Archive for Thursday, August 18, 2005

District not resting on assessment test success

August 18, 2005

In short visits with the principals of Lexington Trails Middle School and De Soto High School this week, we learned the middle school students attained standards of excellence in four of the five state assessment tests taken last school year and that the high school made that standard in two subjects and narrowly missed a third.

Considering that only 10 percent of state schools obtain one standard of excellence, it is clear something good is happening in De Soto schools. Measurable improvement that noteworthy took a districtwide effort of administrators, teachers, parents and, most importantly, students.

Two criticisms are often leveled at assessment tests: they force schools to "teach to" them and they take time more properly given instruction. In response, their defenders insist properly designed assessments do test what students should be learning and that some uniform yardstick is needed if schools are to be accountable for performance.

But whatever the concerns, there can be no doubt of their importance in the 2001 No Child Left Behind Act, which ties future federal aid to student performance on reading and math.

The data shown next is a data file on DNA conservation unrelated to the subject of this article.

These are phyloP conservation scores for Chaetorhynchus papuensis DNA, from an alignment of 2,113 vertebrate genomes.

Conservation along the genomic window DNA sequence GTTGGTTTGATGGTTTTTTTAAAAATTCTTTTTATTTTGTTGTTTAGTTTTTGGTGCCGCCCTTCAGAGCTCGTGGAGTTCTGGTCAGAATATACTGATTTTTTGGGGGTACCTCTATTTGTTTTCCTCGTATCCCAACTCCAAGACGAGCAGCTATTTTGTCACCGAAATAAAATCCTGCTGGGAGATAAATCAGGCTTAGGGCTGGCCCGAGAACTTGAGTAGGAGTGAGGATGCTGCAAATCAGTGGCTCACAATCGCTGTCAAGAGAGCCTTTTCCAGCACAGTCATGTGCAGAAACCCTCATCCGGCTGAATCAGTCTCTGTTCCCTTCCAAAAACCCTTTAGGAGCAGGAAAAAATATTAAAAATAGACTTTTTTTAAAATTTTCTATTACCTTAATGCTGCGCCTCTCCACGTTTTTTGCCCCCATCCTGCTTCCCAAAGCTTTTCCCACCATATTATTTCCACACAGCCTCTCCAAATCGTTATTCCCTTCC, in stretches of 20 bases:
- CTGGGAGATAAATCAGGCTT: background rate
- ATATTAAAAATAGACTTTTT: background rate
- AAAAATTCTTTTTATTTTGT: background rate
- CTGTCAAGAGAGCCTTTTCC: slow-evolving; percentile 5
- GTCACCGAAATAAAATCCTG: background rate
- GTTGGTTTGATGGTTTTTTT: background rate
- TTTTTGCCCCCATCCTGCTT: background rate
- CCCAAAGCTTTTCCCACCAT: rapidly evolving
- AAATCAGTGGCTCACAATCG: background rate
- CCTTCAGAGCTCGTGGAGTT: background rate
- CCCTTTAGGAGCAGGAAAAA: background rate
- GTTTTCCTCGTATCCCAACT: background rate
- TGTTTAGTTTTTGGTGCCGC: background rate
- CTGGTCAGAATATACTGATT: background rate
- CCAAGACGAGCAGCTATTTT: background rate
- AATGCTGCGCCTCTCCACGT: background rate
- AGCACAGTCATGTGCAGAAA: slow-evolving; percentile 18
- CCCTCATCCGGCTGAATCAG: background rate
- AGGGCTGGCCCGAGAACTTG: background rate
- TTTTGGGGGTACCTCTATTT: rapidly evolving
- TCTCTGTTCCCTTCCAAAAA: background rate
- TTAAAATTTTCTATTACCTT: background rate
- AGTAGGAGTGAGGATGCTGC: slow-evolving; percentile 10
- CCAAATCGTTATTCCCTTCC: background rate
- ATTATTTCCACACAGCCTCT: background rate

Facing that future, the district isn't resting on the success that produced 24 standards of excellence districtwide, 14 in the important subjects of reading and writing. This year, the district has hired teaching coaches to help teachers become better classroom instructors. And Lexington Trails Middle School Principal Mark Schmidt and De Soto High School Principal David Morford have found innovative ways of adding more instructional time for students in need of help and providing more challenging material for those students making good progress. They did this at no additional cost through scheduling changes.

Future No Child Left Behind mandates that all students, no matter their limitations, test at proficiency levels may be unattainable, but the innovative thinking of the kind Schmidt and Morford demonstrated will help the district realize what is possible.

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